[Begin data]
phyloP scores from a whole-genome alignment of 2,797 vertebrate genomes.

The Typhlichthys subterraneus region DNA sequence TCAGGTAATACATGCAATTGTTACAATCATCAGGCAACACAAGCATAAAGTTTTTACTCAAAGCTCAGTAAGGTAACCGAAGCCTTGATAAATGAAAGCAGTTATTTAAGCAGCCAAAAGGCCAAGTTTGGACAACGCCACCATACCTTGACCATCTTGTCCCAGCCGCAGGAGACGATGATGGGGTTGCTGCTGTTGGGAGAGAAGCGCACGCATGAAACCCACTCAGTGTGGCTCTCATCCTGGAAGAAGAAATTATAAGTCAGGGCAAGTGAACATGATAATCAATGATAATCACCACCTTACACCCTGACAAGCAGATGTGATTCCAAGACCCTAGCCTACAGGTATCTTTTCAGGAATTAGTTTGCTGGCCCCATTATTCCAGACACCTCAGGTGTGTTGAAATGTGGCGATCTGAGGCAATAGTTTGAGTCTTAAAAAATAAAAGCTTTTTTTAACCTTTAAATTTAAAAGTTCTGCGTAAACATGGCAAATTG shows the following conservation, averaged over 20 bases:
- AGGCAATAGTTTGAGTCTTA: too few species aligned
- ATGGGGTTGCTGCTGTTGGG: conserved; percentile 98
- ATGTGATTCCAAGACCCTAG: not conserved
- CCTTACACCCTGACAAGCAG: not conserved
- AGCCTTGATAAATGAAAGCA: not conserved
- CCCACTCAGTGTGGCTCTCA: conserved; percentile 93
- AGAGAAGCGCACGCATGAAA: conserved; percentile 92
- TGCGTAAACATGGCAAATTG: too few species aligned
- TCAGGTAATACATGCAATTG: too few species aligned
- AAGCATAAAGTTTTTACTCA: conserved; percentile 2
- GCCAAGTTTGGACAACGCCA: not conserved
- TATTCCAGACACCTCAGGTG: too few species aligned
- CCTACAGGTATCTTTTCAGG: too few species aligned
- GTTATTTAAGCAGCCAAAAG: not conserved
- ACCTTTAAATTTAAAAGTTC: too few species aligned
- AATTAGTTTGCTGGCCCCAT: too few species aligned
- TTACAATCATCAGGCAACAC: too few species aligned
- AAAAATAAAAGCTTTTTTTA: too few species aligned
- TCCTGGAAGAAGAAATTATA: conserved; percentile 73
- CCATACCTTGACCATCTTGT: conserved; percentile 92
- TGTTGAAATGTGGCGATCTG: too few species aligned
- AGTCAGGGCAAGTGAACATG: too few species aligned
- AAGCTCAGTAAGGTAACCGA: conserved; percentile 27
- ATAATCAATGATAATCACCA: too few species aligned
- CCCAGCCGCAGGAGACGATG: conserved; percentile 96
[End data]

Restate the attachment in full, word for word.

phyloP scores from a whole-genome alignment of 2,797 vertebrate genomes.

The Typhlichthys subterraneus region DNA sequence TCAGGTAATACATGCAATTGTTACAATCATCAGGCAACACAAGCATAAAGTTTTTACTCAAAGCTCAGTAAGGTAACCGAAGCCTTGATAAATGAAAGCAGTTATTTAAGCAGCCAAAAGGCCAAGTTTGGACAACGCCACCATACCTTGACCATCTTGTCCCAGCCGCAGGAGACGATGATGGGGTTGCTGCTGTTGGGAGAGAAGCGCACGCATGAAACCCACTCAGTGTGGCTCTCATCCTGGAAGAAGAAATTATAAGTCAGGGCAAGTGAACATGATAATCAATGATAATCACCACCTTACACCCTGACAAGCAGATGTGATTCCAAGACCCTAGCCTACAGGTATCTTTTCAGGAATTAGTTTGCTGGCCCCATTATTCCAGACACCTCAGGTGTGTTGAAATGTGGCGATCTGAGGCAATAGTTTGAGTCTTAAAAAATAAAAGCTTTTTTTAACCTTTAAATTTAAAAGTTCTGCGTAAACATGGCAAATTG shows the following conservation, averaged over 20 bases:
- AGGCAATAGTTTGAGTCTTA: too few species aligned
- ATGGGGTTGCTGCTGTTGGG: conserved; percentile 98
- ATGTGATTCCAAGACCCTAG: not conserved
- CCTTACACCCTGACAAGCAG: not conserved
- AGCCTTGATAAATGAAAGCA: not conserved
- CCCACTCAGTGTGGCTCTCA: conserved; percentile 93
- AGAGAAGCGCACGCATGAAA: conserved; percentile 92
- TGCGTAAACATGGCAAATTG: too few species aligned
- TCAGGTAATACATGCAATTG: too few species aligned
- AAGCATAAAGTTTTTACTCA: conserved; percentile 2
- GCCAAGTTTGGACAACGCCA: not conserved
- TATTCCAGACACCTCAGGTG: too few species aligned
- CCTACAGGTATCTTTTCAGG: too few species aligned
- GTTATTTAAGCAGCCAAAAG: not conserved
- ACCTTTAAATTTAAAAGTTC: too few species aligned
- AATTAGTTTGCTGGCCCCAT: too few species aligned
- TTACAATCATCAGGCAACAC: too few species aligned
- AAAAATAAAAGCTTTTTTTA: too few species aligned
- TCCTGGAAGAAGAAATTATA: conserved; percentile 73
- CCATACCTTGACCATCTTGT: conserved; percentile 92
- TGTTGAAATGTGGCGATCTG: too few species aligned
- AGTCAGGGCAAGTGAACATG: too few species aligned
- AAGCTCAGTAAGGTAACCGA: conserved; percentile 27
- ATAATCAATGATAATCACCA: too few species aligned
- CCCAGCCGCAGGAGACGATG: conserved; percentile 96